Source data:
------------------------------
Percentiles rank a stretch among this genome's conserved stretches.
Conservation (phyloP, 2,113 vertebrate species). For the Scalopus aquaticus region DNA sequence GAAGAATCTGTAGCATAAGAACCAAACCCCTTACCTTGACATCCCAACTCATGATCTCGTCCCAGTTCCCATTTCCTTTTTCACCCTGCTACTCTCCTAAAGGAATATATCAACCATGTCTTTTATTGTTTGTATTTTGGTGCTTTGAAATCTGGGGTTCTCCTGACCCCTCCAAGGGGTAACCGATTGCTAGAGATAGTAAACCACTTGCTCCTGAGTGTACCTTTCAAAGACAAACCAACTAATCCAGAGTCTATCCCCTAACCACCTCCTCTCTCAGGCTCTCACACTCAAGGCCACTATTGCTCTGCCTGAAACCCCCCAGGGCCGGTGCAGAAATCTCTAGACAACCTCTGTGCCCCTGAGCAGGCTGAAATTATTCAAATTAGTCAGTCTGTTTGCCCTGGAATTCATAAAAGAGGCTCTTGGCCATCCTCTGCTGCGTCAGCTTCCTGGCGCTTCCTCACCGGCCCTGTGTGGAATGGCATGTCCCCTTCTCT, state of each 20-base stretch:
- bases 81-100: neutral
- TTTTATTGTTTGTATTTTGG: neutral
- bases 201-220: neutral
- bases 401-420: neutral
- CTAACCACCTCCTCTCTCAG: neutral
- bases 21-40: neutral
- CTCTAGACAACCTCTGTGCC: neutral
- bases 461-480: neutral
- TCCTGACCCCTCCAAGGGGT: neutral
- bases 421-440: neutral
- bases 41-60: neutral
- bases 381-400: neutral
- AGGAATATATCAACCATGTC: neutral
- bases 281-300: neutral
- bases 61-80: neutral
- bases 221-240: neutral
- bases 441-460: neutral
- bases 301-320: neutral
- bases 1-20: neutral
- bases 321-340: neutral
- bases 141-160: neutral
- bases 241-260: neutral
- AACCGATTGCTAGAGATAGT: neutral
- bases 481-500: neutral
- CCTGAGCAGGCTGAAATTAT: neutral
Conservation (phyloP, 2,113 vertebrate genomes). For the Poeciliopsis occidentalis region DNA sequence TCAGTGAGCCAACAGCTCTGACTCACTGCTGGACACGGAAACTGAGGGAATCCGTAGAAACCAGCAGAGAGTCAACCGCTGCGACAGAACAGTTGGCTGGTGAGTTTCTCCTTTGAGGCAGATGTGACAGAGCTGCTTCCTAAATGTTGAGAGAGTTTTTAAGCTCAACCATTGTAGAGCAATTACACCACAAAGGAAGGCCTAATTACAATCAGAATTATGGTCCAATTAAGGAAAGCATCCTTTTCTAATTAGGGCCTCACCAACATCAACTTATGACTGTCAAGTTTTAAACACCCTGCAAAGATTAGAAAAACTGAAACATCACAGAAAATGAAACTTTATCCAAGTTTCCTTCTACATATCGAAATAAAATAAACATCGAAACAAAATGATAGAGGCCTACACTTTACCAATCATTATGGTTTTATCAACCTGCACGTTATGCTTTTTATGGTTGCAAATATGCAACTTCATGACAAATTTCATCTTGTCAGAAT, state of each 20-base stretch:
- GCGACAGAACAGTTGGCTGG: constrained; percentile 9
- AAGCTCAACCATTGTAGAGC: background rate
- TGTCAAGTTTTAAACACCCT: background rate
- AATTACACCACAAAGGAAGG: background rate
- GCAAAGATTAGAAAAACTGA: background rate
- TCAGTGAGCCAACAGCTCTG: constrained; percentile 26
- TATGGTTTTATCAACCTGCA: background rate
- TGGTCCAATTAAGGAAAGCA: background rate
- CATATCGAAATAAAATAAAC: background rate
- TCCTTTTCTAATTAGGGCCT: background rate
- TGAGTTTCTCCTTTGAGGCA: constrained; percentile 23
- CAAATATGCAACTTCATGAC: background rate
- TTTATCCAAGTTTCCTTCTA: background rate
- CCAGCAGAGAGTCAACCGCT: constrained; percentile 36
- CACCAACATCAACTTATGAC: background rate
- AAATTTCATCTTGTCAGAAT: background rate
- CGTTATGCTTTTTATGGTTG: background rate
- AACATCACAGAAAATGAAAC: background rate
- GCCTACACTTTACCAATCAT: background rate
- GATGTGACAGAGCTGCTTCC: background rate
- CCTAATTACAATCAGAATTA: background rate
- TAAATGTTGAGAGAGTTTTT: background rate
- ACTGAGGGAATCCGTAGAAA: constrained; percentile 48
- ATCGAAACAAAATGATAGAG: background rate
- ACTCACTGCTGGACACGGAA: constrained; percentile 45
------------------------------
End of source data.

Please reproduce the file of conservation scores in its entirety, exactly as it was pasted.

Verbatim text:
Percentiles rank a stretch among this genome's conserved stretches.
Conservation (phyloP, 2,113 vertebrate species). For the Scalopus aquaticus region DNA sequence GAAGAATCTGTAGCATAAGAACCAAACCCCTTACCTTGACATCCCAACTCATGATCTCGTCCCAGTTCCCATTTCCTTTTTCACCCTGCTACTCTCCTAAAGGAATATATCAACCATGTCTTTTATTGTTTGTATTTTGGTGCTTTGAAATCTGGGGTTCTCCTGACCCCTCCAAGGGGTAACCGATTGCTAGAGATAGTAAACCACTTGCTCCTGAGTGTACCTTTCAAAGACAAACCAACTAATCCAGAGTCTATCCCCTAACCACCTCCTCTCTCAGGCTCTCACACTCAAGGCCACTATTGCTCTGCCTGAAACCCCCCAGGGCCGGTGCAGAAATCTCTAGACAACCTCTGTGCCCCTGAGCAGGCTGAAATTATTCAAATTAGTCAGTCTGTTTGCCCTGGAATTCATAAAAGAGGCTCTTGGCCATCCTCTGCTGCGTCAGCTTCCTGGCGCTTCCTCACCGGCCCTGTGTGGAATGGCATGTCCCCTTCTCT, state of each 20-base stretch:
- bases 81-100: neutral
- TTTTATTGTTTGTATTTTGG: neutral
- bases 201-220: neutral
- bases 401-420: neutral
- CTAACCACCTCCTCTCTCAG: neutral
- bases 21-40: neutral
- CTCTAGACAACCTCTGTGCC: neutral
- bases 461-480: neutral
- TCCTGACCCCTCCAAGGGGT: neutral
- bases 421-440: neutral
- bases 41-60: neutral
- bases 381-400: neutral
- AGGAATATATCAACCATGTC: neutral
- bases 281-300: neutral
- bases 61-80: neutral
- bases 221-240: neutral
- bases 441-460: neutral
- bases 301-320: neutral
- bases 1-20: neutral
- bases 321-340: neutral
- bases 141-160: neutral
- bases 241-260: neutral
- AACCGATTGCTAGAGATAGT: neutral
- bases 481-500: neutral
- CCTGAGCAGGCTGAAATTAT: neutral
Conservation (phyloP, 2,113 vertebrate genomes). For the Poeciliopsis occidentalis region DNA sequence TCAGTGAGCCAACAGCTCTGACTCACTGCTGGACACGGAAACTGAGGGAATCCGTAGAAACCAGCAGAGAGTCAACCGCTGCGACAGAACAGTTGGCTGGTGAGTTTCTCCTTTGAGGCAGATGTGACAGAGCTGCTTCCTAAATGTTGAGAGAGTTTTTAAGCTCAACCATTGTAGAGCAATTACACCACAAAGGAAGGCCTAATTACAATCAGAATTATGGTCCAATTAAGGAAAGCATCCTTTTCTAATTAGGGCCTCACCAACATCAACTTATGACTGTCAAGTTTTAAACACCCTGCAAAGATTAGAAAAACTGAAACATCACAGAAAATGAAACTTTATCCAAGTTTCCTTCTACATATCGAAATAAAATAAACATCGAAACAAAATGATAGAGGCCTACACTTTACCAATCATTATGGTTTTATCAACCTGCACGTTATGCTTTTTATGGTTGCAAATATGCAACTTCATGACAAATTTCATCTTGTCAGAAT, state of each 20-base stretch:
- GCGACAGAACAGTTGGCTGG: constrained; percentile 9
- AAGCTCAACCATTGTAGAGC: background rate
- TGTCAAGTTTTAAACACCCT: background rate
- AATTACACCACAAAGGAAGG: background rate
- GCAAAGATTAGAAAAACTGA: background rate
- TCAGTGAGCCAACAGCTCTG: constrained; percentile 26
- TATGGTTTTATCAACCTGCA: background rate
- TGGTCCAATTAAGGAAAGCA: background rate
- CATATCGAAATAAAATAAAC: background rate
- TCCTTTTCTAATTAGGGCCT: background rate
- TGAGTTTCTCCTTTGAGGCA: constrained; percentile 23
- CAAATATGCAACTTCATGAC: background rate
- TTTATCCAAGTTTCCTTCTA: background rate
- CCAGCAGAGAGTCAACCGCT: constrained; percentile 36
- CACCAACATCAACTTATGAC: background rate
- AAATTTCATCTTGTCAGAAT: background rate
- CGTTATGCTTTTTATGGTTG: background rate
- AACATCACAGAAAATGAAAC: background rate
- GCCTACACTTTACCAATCAT: background rate
- GATGTGACAGAGCTGCTTCC: background rate
- CCTAATTACAATCAGAATTA: background rate
- TAAATGTTGAGAGAGTTTTT: background rate
- ACTGAGGGAATCCGTAGAAA: constrained; percentile 48
- ATCGAAACAAAATGATAGAG: background rate
- ACTCACTGCTGGACACGGAA: constrained; percentile 45